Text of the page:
The Fragmentation of Global Climate Governance

The Fragmentation of Global Climate Governance

Consequences and Management of Regime Interactions

New Horizons in Environmental and Energy Law series

Harro van Asselt

‘How do the different international institutions addressing climate change interact? What are the actual and potential synergies and conflicts? What are the most effective strategies to manage institutional interplay? Harro van Asselt’s expertise in both international law and international relations, as well as his intimate knowledge of the policy-making process, make him ideally equipped to address these fundamental questions. Based on detailed case studies, he provides a wide-ranging, lucid, and theoretically sophisticated study of climate change governance. Essential reading for international lawyers and international relations scholars alike.’ – Dan Bodansky, Arizona State University, US

Chapter 6: The UN climate regime and minilateral clean technology agreements

Harro van Asselt

Subjects: environment, climate change, environmental law, environmental politics and policy, law - academic, environmental law, international economic law, trade law, politics and public policy, environmental politics and policy, international relations


This chapter presents the first case study, analysing regime interactions within a narrowly defined, single issue area. More specifically, the chapter focuses on interactions between the multilateral UN climate regime and 'minilateral'regimes in the same issue area, as exemplified by minilateral clean technology agreements. The chapter seeks to provide insights into the consequences of interactions between the climate regime and such agreements, as well as ways in which interactions have been or can be managed. By doing so, it also aims to highlight how, through institutional coordination, the UN climate regime and minilateral clean technology agreements could come to an acceptable division of labour that makes use of their respective strengths. It thus seeks to show how minilateral initiatives and the climate regime could be complements rather than competitors. One way of framing the climate change problem is by highlighting its technological dimensions. By adopting a technology-based perspective, the genesis of the problem can be traced back to the technological innovations that enabled industrialization, and thereby led to rapidly increasing greenhouse gas emissions. The solution can equally be framed in terms of technological change. In particular, promoting technological change through research and development (R & D) on, and the large-scale diffusion and deployment of, low-emission technologies is seen as a crucial component of any successful climate policy. Which combination of clean technologies should be pursued, however, remains an open question. The climate treaties contain various provisions to promote cooperation on clean technology development and diffusion.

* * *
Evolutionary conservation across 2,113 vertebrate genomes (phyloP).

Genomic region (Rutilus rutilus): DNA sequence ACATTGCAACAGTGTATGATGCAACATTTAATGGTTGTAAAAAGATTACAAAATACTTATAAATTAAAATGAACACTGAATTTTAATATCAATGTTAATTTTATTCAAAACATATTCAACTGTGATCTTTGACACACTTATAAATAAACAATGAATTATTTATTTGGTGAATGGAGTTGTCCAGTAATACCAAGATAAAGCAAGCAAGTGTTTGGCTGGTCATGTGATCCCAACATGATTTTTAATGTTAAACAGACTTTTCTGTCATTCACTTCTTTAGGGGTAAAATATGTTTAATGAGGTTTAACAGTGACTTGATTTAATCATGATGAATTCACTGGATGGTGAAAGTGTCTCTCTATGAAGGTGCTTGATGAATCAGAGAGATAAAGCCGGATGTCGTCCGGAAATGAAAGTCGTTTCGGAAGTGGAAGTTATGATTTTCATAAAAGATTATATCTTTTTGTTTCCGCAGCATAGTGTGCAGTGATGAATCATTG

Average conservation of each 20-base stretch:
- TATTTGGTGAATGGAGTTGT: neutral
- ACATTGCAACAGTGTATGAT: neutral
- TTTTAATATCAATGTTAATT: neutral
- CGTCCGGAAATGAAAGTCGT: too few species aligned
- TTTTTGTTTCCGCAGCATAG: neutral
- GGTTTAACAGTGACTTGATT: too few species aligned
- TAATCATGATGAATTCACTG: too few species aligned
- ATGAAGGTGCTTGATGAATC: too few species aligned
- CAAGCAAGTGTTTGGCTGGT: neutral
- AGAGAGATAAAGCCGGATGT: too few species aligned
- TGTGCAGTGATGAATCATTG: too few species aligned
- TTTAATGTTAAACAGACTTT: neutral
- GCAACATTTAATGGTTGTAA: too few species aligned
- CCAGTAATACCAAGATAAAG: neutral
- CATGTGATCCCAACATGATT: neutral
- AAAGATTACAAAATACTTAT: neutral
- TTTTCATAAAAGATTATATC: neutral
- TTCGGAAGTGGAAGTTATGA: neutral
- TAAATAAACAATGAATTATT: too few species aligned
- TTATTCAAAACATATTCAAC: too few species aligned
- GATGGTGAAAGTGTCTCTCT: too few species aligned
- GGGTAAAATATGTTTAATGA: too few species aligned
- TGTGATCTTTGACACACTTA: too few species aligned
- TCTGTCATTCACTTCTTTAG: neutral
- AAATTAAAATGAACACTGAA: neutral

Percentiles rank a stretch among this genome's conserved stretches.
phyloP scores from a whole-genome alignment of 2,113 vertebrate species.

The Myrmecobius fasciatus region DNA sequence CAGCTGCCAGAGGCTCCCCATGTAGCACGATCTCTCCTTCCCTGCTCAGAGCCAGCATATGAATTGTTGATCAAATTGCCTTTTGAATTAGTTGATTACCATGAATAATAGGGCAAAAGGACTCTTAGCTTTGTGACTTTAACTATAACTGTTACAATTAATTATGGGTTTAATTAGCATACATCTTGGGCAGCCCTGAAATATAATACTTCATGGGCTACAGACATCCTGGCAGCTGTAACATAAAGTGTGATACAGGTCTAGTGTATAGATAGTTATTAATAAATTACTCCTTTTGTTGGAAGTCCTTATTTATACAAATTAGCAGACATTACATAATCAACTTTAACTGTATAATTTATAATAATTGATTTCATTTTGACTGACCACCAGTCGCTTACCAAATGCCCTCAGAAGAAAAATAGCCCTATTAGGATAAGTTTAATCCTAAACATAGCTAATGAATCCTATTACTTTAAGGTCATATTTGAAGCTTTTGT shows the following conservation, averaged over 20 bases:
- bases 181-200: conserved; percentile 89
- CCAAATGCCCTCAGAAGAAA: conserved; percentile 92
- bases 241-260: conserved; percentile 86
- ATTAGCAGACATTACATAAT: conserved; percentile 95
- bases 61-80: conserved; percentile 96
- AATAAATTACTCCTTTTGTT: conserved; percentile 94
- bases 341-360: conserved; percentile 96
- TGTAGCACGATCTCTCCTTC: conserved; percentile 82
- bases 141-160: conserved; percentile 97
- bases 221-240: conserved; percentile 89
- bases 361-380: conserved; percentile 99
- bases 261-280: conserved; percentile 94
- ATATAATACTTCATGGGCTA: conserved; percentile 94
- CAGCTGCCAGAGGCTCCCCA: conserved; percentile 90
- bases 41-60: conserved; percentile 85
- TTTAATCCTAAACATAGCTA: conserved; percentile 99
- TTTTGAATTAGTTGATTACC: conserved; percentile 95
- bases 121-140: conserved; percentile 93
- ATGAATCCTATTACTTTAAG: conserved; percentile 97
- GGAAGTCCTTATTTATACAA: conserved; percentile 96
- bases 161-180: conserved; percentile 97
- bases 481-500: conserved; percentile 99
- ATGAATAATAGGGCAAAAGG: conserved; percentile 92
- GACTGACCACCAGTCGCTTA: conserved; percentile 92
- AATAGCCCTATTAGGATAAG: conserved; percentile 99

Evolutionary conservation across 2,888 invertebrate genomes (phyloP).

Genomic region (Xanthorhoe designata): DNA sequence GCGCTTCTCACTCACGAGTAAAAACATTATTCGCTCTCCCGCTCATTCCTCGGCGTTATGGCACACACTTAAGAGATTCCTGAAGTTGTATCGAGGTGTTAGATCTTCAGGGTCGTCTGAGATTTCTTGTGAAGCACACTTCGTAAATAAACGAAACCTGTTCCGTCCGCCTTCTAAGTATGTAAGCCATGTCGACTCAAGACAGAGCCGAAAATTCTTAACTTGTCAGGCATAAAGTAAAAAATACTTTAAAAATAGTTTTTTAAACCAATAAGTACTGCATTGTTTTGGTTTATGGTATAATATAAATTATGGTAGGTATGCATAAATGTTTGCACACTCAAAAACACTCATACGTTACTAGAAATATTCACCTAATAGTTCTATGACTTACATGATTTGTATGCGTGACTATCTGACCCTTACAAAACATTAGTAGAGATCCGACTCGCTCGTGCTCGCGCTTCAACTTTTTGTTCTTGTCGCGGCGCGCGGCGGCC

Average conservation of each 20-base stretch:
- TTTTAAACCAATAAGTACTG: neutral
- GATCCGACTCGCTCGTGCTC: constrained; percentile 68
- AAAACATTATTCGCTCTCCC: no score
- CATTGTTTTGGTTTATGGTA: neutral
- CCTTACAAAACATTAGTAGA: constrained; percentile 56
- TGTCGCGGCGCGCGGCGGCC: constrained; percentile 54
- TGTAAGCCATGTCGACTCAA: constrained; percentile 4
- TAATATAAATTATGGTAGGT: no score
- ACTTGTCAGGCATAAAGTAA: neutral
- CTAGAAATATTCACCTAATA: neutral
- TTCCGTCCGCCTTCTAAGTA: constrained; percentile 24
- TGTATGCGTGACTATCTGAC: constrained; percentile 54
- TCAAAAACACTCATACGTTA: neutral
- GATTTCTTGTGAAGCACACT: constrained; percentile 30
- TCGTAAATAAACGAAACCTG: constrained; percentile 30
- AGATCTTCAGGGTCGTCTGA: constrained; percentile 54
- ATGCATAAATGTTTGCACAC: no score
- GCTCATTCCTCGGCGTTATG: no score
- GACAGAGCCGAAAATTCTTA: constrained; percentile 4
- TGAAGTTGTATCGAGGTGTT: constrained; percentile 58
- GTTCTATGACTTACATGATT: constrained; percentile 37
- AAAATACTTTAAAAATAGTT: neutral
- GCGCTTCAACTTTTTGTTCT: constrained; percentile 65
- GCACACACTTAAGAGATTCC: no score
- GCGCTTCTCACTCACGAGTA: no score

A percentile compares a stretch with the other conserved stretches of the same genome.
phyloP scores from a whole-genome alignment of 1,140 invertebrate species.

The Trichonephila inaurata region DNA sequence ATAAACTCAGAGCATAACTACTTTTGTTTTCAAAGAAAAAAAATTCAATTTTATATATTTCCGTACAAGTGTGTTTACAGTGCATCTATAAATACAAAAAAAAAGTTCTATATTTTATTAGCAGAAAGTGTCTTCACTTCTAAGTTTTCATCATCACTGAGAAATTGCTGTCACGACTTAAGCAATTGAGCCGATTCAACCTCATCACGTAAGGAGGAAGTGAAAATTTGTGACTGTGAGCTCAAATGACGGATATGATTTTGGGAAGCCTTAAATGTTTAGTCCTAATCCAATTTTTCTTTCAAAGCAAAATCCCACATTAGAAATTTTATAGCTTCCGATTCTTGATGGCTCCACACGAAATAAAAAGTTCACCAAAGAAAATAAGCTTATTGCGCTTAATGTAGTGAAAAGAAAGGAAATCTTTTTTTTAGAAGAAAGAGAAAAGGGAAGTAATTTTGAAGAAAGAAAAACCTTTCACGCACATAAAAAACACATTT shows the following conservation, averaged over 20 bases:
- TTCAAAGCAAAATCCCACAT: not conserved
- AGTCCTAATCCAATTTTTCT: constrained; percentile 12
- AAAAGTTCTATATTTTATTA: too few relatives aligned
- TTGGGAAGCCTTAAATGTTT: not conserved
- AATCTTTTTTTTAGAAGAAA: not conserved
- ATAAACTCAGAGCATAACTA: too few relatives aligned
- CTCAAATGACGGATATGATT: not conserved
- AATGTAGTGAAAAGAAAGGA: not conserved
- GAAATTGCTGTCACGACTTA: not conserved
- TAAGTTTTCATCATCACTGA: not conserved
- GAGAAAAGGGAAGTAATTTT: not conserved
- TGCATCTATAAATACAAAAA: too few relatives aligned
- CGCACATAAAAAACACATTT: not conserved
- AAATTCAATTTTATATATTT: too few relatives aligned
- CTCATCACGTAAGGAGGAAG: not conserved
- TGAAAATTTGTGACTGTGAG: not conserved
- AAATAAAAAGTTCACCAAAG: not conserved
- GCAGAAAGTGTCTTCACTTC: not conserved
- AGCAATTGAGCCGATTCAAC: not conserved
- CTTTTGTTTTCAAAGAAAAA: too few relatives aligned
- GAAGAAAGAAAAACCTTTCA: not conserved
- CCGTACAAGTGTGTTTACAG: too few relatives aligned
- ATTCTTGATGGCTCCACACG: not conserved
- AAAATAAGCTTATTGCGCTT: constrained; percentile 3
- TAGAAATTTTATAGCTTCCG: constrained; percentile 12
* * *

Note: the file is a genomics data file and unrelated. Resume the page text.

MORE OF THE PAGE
You are not authenticated to view the full text of this chapter or article.

Elgaronline requires a subscription or purchase to access the full text of books or journals. Please login through your library system or with your personal username and password on the homepage.

Non-subscribers can freely search the site, view abstracts/ extracts and download selected front matter and introductory chapters for personal use.

Your library may not have purchased all subject areas. If you are authenticated and think you should have access to this title, please contact your librarian.

Further information